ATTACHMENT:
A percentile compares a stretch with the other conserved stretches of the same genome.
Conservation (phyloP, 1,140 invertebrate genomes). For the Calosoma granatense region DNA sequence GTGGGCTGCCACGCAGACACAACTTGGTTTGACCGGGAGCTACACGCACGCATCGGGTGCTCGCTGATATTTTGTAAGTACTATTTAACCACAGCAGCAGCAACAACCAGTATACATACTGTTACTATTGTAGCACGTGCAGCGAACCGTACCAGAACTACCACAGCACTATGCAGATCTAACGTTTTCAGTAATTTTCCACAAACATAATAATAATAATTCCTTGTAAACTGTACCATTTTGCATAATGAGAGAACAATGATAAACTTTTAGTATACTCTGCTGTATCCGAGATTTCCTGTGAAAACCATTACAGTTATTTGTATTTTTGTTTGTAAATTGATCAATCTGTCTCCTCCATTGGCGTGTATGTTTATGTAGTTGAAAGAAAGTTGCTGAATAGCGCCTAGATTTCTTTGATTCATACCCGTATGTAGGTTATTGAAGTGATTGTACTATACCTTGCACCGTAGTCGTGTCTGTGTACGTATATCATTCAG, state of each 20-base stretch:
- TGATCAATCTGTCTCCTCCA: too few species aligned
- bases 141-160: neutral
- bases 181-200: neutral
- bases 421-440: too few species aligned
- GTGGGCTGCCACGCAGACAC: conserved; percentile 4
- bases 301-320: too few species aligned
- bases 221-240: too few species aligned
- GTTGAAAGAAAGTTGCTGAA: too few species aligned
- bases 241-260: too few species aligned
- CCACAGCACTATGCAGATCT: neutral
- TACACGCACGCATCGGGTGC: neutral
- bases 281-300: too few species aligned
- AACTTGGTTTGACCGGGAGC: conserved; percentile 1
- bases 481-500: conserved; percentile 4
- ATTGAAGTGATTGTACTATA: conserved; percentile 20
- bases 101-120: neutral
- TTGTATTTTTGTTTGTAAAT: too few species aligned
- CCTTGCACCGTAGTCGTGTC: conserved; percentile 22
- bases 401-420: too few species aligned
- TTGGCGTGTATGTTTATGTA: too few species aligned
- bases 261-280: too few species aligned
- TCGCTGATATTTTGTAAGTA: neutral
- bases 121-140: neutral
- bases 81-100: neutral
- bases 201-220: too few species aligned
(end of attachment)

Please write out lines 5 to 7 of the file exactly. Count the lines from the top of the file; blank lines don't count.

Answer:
- bases 181-200: neutral
- bases 421-440: too few species aligned
- GTGGGCTGCCACGCAGACAC: conserved; percentile 4